The Roots Is The Toots: The Music That Got The Generation Of ’68 Through The 1950s Red Scare Cold War Night-The Face (Book) Photo That Launched A Thousand Clicks- Or “Foul-Mouth” Phil Hits Pay-Dirt-Finally-With The Coasters Under The Boardwalk In Mind

The Roots Is The Toots: The Music That Got The Generation Of ’68 Through The 1950s Red Scare Cold War Night-The Face (Book) Photo That Launched A Thousand Clicks- Or “Foul-Mouth” Phil Hits Pay-Dirt-Finally-With The Coasters Under The Boardwalk In Mind

By Allan Jackson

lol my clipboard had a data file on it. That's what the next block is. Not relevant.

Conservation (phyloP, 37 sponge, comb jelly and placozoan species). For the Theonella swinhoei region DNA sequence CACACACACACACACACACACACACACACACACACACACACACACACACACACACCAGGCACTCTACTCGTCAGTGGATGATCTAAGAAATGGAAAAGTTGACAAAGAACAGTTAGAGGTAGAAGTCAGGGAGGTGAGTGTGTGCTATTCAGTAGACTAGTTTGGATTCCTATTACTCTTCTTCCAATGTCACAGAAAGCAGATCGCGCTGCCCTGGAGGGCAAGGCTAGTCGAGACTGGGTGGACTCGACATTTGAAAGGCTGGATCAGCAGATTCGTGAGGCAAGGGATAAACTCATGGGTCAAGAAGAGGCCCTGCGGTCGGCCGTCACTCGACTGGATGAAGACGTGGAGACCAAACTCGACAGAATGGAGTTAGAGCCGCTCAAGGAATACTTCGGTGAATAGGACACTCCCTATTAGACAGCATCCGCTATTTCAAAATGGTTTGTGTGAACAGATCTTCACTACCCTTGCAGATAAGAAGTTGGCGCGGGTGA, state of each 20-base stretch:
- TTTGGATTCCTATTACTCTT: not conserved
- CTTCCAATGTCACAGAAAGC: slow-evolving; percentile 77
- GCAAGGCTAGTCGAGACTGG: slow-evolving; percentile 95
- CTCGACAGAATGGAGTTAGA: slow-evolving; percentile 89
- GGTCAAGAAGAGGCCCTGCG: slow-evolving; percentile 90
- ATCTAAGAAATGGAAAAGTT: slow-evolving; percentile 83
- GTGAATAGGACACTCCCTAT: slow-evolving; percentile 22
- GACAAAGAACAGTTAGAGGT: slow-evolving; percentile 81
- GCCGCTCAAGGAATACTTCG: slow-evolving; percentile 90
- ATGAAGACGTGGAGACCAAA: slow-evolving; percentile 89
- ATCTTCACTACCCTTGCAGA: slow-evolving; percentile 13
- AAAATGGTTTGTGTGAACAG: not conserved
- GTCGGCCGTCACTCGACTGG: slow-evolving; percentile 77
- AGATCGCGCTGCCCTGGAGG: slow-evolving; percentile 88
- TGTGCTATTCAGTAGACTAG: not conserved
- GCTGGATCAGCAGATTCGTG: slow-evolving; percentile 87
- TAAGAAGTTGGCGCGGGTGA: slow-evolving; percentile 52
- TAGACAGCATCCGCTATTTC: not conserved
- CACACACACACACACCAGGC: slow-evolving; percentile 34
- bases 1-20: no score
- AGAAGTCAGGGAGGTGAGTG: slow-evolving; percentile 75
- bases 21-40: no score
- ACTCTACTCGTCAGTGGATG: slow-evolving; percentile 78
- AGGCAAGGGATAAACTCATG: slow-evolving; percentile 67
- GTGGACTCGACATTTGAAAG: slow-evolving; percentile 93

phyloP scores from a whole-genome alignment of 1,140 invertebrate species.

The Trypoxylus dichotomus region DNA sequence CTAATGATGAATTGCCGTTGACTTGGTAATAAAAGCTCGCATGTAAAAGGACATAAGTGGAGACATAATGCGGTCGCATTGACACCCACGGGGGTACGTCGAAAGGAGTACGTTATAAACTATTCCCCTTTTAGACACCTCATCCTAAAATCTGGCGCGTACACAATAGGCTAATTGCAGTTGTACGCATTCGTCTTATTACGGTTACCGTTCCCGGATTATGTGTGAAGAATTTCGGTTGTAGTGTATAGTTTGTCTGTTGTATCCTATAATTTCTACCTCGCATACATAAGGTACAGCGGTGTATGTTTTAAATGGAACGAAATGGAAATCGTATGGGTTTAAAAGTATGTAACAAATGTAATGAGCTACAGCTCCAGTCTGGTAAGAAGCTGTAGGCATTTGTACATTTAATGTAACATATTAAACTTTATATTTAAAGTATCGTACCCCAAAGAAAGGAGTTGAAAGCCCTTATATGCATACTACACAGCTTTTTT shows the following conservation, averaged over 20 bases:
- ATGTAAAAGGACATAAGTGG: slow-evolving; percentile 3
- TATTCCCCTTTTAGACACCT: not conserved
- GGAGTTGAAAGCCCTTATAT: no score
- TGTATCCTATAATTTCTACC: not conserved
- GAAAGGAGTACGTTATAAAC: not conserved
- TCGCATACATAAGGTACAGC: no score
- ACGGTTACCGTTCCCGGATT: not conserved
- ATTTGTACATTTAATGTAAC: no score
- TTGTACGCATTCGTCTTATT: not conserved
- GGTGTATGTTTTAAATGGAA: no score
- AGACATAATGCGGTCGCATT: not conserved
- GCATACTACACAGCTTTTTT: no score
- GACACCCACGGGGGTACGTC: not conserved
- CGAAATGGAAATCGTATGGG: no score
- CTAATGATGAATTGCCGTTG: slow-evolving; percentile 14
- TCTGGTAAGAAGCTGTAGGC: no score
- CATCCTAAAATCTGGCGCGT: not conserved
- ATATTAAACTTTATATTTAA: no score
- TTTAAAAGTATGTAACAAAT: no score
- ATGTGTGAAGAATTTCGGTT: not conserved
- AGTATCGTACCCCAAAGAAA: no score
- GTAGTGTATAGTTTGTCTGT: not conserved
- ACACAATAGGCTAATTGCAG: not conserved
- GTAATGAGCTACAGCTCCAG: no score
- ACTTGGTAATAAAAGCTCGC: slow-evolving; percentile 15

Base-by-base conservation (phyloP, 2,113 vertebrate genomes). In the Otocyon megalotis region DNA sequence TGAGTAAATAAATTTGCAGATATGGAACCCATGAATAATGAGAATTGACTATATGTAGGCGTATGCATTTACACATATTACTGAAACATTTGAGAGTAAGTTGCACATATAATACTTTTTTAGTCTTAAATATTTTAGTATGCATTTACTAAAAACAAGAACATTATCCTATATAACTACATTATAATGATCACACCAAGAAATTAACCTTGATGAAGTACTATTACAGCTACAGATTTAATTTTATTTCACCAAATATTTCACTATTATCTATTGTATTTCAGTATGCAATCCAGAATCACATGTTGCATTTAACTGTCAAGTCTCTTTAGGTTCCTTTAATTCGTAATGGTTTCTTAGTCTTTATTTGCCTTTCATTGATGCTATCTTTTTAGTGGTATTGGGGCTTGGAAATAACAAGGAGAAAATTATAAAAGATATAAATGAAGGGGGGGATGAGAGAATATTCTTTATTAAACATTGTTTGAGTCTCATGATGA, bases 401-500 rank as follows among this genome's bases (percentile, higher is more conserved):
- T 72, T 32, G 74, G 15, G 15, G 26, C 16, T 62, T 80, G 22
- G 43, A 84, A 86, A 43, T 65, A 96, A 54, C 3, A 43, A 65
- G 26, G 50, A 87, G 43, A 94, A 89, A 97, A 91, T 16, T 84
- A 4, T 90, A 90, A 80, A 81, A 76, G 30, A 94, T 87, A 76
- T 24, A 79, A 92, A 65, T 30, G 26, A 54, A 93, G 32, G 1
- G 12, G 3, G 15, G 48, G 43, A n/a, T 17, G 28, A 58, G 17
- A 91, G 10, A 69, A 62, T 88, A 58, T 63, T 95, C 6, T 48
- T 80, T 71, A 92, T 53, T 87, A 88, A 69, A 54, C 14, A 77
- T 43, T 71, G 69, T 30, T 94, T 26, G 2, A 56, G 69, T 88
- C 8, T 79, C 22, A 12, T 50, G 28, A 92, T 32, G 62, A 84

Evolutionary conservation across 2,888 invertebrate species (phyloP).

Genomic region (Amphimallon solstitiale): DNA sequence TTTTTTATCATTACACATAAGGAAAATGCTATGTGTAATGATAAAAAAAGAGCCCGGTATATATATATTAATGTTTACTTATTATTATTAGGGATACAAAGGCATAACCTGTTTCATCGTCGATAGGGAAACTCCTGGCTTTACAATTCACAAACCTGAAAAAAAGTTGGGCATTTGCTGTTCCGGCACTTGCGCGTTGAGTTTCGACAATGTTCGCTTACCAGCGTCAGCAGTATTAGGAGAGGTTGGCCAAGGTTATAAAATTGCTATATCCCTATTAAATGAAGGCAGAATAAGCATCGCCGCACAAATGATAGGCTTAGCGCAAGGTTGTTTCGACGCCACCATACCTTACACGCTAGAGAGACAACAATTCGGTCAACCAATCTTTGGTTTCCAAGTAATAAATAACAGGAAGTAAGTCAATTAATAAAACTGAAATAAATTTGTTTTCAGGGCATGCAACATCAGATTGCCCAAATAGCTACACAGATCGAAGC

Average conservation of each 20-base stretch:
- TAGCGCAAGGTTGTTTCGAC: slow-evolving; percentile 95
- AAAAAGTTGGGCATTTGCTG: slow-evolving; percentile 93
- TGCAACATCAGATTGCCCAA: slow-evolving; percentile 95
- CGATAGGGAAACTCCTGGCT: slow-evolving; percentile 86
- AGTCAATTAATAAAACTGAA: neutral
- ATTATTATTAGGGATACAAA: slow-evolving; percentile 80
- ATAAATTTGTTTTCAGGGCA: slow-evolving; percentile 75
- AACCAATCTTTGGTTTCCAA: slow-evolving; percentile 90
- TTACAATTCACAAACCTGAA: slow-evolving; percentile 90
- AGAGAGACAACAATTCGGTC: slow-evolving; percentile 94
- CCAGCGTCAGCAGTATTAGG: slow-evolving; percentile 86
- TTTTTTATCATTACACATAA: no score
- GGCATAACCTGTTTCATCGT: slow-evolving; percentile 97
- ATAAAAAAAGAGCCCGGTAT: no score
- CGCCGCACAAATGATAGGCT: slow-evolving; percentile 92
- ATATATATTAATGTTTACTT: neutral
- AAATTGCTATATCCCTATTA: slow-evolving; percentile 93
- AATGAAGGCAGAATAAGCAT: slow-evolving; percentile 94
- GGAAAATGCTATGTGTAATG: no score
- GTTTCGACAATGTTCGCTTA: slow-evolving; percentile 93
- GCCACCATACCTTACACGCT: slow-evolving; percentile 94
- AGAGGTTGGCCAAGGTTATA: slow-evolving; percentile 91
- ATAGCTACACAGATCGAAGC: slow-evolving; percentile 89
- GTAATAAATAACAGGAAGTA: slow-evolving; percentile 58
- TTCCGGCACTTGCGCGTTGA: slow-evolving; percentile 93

[Once a corner boy always a corner boy as it turns out as the sketch below amply demonstrates. One of the pinnacles of corner boy-dom being always, and now apparently forever until some dying breathe, ready for the main chance-the main chance to grab (not literally in these #MeToo times-okay) some woman out of nowhere. Funny when I conceived of the rock and roll series I had expected the whole thing to revolve around the past and not have the fate of those characters still standing fifty years later come into play. So of course along the period of the two or three years that the series ran a few OMG situations cried out for coverage. Naturally Phil Larkin, a still standee, was a prime candidate if something weird turned up. And old brother Phil, a stand up corner boy in his day, did not fail us. Allan Jackson]